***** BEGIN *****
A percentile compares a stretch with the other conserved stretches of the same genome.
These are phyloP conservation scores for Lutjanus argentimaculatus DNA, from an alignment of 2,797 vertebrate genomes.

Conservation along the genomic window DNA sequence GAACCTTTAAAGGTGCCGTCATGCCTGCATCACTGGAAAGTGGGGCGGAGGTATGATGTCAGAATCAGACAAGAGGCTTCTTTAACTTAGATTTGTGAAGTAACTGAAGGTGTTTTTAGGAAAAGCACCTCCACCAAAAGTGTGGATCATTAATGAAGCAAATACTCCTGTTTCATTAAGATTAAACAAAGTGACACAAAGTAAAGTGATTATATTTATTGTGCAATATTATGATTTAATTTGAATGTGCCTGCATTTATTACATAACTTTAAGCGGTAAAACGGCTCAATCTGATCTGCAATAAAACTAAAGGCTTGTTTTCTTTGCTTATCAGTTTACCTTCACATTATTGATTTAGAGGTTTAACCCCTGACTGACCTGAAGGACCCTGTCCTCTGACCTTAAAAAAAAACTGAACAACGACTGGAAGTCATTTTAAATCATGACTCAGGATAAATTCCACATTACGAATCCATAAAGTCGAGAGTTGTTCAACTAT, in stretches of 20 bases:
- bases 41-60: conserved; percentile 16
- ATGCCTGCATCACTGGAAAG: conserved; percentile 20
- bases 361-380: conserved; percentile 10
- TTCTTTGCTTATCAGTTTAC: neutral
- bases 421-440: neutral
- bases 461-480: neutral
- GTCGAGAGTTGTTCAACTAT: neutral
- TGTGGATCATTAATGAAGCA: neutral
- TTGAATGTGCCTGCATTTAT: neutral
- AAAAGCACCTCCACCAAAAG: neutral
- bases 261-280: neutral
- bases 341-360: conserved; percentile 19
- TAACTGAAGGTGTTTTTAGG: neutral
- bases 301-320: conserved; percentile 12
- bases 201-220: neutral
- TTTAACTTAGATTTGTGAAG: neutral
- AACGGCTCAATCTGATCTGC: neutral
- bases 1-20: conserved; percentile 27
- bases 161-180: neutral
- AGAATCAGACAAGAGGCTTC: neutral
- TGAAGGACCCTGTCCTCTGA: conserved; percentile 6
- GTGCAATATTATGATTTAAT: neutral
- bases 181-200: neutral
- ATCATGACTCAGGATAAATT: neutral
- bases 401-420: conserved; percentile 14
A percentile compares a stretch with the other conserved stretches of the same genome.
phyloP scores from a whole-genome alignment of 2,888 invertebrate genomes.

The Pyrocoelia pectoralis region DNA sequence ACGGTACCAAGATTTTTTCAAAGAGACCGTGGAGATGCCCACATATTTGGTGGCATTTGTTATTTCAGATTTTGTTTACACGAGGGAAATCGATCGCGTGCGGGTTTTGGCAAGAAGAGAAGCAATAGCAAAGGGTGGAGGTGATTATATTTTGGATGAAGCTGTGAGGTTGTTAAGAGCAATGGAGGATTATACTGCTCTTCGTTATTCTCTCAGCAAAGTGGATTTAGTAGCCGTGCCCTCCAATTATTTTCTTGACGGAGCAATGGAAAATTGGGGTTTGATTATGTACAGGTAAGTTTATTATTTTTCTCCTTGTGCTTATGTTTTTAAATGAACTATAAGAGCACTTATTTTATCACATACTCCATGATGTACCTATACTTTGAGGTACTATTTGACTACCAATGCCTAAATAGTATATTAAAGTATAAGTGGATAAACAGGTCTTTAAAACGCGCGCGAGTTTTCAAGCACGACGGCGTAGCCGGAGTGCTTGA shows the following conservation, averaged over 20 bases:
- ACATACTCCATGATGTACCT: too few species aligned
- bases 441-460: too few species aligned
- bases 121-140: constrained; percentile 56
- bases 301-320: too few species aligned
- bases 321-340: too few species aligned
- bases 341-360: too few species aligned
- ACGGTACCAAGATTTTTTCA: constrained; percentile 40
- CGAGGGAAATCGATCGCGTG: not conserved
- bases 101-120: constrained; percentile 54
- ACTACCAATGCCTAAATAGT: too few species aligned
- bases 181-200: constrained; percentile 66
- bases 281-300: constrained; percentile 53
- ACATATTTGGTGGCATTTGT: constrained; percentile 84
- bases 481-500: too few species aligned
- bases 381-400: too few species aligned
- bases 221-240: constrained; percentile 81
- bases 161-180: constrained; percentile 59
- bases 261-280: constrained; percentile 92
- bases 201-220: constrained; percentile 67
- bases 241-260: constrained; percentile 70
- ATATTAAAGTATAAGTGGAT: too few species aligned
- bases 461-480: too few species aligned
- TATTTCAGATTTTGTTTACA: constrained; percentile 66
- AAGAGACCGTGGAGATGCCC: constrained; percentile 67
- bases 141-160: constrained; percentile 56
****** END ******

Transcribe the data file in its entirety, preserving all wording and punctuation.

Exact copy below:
A percentile compares a stretch with the other conserved stretches of the same genome.
These are phyloP conservation scores for Lutjanus argentimaculatus DNA, from an alignment of 2,797 vertebrate genomes.

Conservation along the genomic window DNA sequence GAACCTTTAAAGGTGCCGTCATGCCTGCATCACTGGAAAGTGGGGCGGAGGTATGATGTCAGAATCAGACAAGAGGCTTCTTTAACTTAGATTTGTGAAGTAACTGAAGGTGTTTTTAGGAAAAGCACCTCCACCAAAAGTGTGGATCATTAATGAAGCAAATACTCCTGTTTCATTAAGATTAAACAAAGTGACACAAAGTAAAGTGATTATATTTATTGTGCAATATTATGATTTAATTTGAATGTGCCTGCATTTATTACATAACTTTAAGCGGTAAAACGGCTCAATCTGATCTGCAATAAAACTAAAGGCTTGTTTTCTTTGCTTATCAGTTTACCTTCACATTATTGATTTAGAGGTTTAACCCCTGACTGACCTGAAGGACCCTGTCCTCTGACCTTAAAAAAAAACTGAACAACGACTGGAAGTCATTTTAAATCATGACTCAGGATAAATTCCACATTACGAATCCATAAAGTCGAGAGTTGTTCAACTAT, in stretches of 20 bases:
- bases 41-60: conserved; percentile 16
- ATGCCTGCATCACTGGAAAG: conserved; percentile 20
- bases 361-380: conserved; percentile 10
- TTCTTTGCTTATCAGTTTAC: neutral
- bases 421-440: neutral
- bases 461-480: neutral
- GTCGAGAGTTGTTCAACTAT: neutral
- TGTGGATCATTAATGAAGCA: neutral
- TTGAATGTGCCTGCATTTAT: neutral
- AAAAGCACCTCCACCAAAAG: neutral
- bases 261-280: neutral
- bases 341-360: conserved; percentile 19
- TAACTGAAGGTGTTTTTAGG: neutral
- bases 301-320: conserved; percentile 12
- bases 201-220: neutral
- TTTAACTTAGATTTGTGAAG: neutral
- AACGGCTCAATCTGATCTGC: neutral
- bases 1-20: conserved; percentile 27
- bases 161-180: neutral
- AGAATCAGACAAGAGGCTTC: neutral
- TGAAGGACCCTGTCCTCTGA: conserved; percentile 6
- GTGCAATATTATGATTTAAT: neutral
- bases 181-200: neutral
- ATCATGACTCAGGATAAATT: neutral
- bases 401-420: conserved; percentile 14
A percentile compares a stretch with the other conserved stretches of the same genome.
phyloP scores from a whole-genome alignment of 2,888 invertebrate genomes.

The Pyrocoelia pectoralis region DNA sequence ACGGTACCAAGATTTTTTCAAAGAGACCGTGGAGATGCCCACATATTTGGTGGCATTTGTTATTTCAGATTTTGTTTACACGAGGGAAATCGATCGCGTGCGGGTTTTGGCAAGAAGAGAAGCAATAGCAAAGGGTGGAGGTGATTATATTTTGGATGAAGCTGTGAGGTTGTTAAGAGCAATGGAGGATTATACTGCTCTTCGTTATTCTCTCAGCAAAGTGGATTTAGTAGCCGTGCCCTCCAATTATTTTCTTGACGGAGCAATGGAAAATTGGGGTTTGATTATGTACAGGTAAGTTTATTATTTTTCTCCTTGTGCTTATGTTTTTAAATGAACTATAAGAGCACTTATTTTATCACATACTCCATGATGTACCTATACTTTGAGGTACTATTTGACTACCAATGCCTAAATAGTATATTAAAGTATAAGTGGATAAACAGGTCTTTAAAACGCGCGCGAGTTTTCAAGCACGACGGCGTAGCCGGAGTGCTTGA shows the following conservation, averaged over 20 bases:
- ACATACTCCATGATGTACCT: too few species aligned
- bases 441-460: too few species aligned
- bases 121-140: constrained; percentile 56
- bases 301-320: too few species aligned
- bases 321-340: too few species aligned
- bases 341-360: too few species aligned
- ACGGTACCAAGATTTTTTCA: constrained; percentile 40
- CGAGGGAAATCGATCGCGTG: not conserved
- bases 101-120: constrained; percentile 54
- ACTACCAATGCCTAAATAGT: too few species aligned
- bases 181-200: constrained; percentile 66
- bases 281-300: constrained; percentile 53
- ACATATTTGGTGGCATTTGT: constrained; percentile 84
- bases 481-500: too few species aligned
- bases 381-400: too few species aligned
- bases 221-240: constrained; percentile 81
- bases 161-180: constrained; percentile 59
- bases 261-280: constrained; percentile 92
- bases 201-220: constrained; percentile 67
- bases 241-260: constrained; percentile 70
- ATATTAAAGTATAAGTGGAT: too few species aligned
- bases 461-480: too few species aligned
- TATTTCAGATTTTGTTTACA: constrained; percentile 66
- AAGAGACCGTGGAGATGCCC: constrained; percentile 67
- bases 141-160: constrained; percentile 56